To be frank, given what greets me when I open the paper or turn on the TV, I could get behind most of them quitting. I'd also set the over-under on the production of great long form essays resulting from such a sea change at 4.5.
Koppett, the brilliant New York Times and Oakland Tribune sportswriter who died shortly after his book appeared in 2003, was particularly prescient, seeing that the overload of media in dressing rooms was killing thoughtful exchange. He also believed that “excessive use of statistics, if not checked, may turn out to be a fatal malady.” It’s certainly getting close.
I’ve never been in a professional dressing room. I have no idea what is said between reporters and athletes, but I can probably count on two fingers the number of times an athlete has said something profound in a post-game scrum.

As for stats, I love them. I like transparency and the open exchange of information. If stats aren’t for you that’s totally cool. But a fatal malady? If anything is a fatal malady for narrative and sport it’s talking head professional athletes. It's the meaningless pre-game, mid-game, post game quote from the jocks who just want to give it their best shot and, the good Lord willing, it will all work out.
But Koppett also wrote, “The secret of good reporting is simply being around.” Hanging out, he said, is “how a writer learns to know what he needs, what and how to write about it, to evaluate relevance and fairness, and how to distinguish the important from the trivial.”

It’s a fine sentiment, sir, and we’d certainly be happy to try it if we didn’t have to tweet, blog, upload video, edit audio and continually check our BlackBerrys.
Gary Smith said the same thing (he's another must read for those who like long form sports writing).

But does anyone else see the irony in MacGregor burning 1,000 words bemoaning the lack of long form story telling instead of, you know, writing a 1,000 word good ol’ fashioned sports story?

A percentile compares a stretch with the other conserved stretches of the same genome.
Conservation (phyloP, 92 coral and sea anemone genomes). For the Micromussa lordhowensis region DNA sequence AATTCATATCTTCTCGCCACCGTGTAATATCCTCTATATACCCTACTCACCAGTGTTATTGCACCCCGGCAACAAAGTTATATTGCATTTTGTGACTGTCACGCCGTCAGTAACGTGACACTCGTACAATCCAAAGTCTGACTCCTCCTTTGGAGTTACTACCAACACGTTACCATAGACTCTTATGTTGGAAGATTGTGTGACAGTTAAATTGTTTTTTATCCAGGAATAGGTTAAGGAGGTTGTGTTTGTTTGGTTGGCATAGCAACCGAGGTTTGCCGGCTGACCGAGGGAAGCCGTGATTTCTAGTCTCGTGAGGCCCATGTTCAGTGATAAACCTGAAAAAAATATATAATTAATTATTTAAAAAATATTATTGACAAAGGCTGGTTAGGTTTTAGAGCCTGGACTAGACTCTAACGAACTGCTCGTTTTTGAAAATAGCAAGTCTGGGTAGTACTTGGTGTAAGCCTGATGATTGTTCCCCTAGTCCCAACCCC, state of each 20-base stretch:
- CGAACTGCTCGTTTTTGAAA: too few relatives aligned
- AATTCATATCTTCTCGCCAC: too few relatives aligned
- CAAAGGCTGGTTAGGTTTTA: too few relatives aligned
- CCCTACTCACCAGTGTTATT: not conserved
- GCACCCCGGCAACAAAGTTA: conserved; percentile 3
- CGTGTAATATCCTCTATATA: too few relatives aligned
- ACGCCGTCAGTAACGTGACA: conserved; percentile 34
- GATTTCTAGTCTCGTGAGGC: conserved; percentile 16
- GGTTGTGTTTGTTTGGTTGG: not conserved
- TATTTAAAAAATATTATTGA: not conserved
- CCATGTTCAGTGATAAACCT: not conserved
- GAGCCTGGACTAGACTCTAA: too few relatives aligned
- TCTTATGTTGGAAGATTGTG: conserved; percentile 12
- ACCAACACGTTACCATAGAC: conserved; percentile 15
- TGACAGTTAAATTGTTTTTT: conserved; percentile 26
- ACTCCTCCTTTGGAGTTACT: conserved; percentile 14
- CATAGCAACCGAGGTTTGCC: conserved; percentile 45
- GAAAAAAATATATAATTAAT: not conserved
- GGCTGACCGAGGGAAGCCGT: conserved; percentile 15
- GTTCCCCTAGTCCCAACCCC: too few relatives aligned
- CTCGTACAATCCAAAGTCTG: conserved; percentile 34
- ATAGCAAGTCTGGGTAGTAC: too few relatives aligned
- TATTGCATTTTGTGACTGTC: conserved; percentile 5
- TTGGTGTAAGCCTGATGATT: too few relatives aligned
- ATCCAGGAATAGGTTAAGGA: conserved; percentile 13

No.

How about the fact that he tweeted about it?


5 comments:

  1. Less than 12 parsecs11:42 p.m.

    Couldn't have said it better myself. My once beloved Globe subscription is feeling less and less necessary. Every day I whip through it increasingly quickly – and too many of the times I do stop to read something (like McGregor's whinging) my blood pressure rises to unhealthy levels. Combine his blinkered nostalgia with Maki's act of journamalism on the Oilers today, and it's time to call the crash cart for the prolonged operatic death tango of the MSM.

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  2. You said everything I wanted to say about this.

    Sports writing is becoming a very long tail. Most of the major outlets are being as change-averse as major players tend to be when a field's model undergoes a huge transformation, but the intriguing long form stories that aren't running in the dailies are in other places, and there are more of them, and more variation among them, than ever. The technologies MacGregor laments are the very things enabling that. He sounds like someone who thinks record stores closing means a decrease in availability of music.

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  3. Well said. I'm not convinced Salvage King Ya is the best hockey book out of New Brunswick, though. I enjoyed Bill Gaston's The Good Body, and David Adams Richards' Hockey Dreams, much more. Jarman is a little too, I don't know, gritty? for me...

    But that's just personal taste. If nothing else, add two more non-journo sports books to the list. I find it amazing that some people can't see the opportunity presented by the combination of the immediacy of Twitter and the unlimited column length of the Internet.

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  4. "That in order to get great storytelling in sports, sports writers are going to have to leave their day jobs to concentrate full time on writing? To be frank, given what greets me when I open the paper or turn on the TV, I could get behind most of them quitting."
    Those 2 sentences alone are worth far more than McGregor's piece.
    I also love finding an inconsequential spelling/grammar mistake in mf's writing- it reminds me that he's human like the rest of us and not a perfect writing bot. ;)
    I'd love to see the G&M pick this piece up as an excellent rebuttal to McGregor's shaking his privileged fist at the clouds post.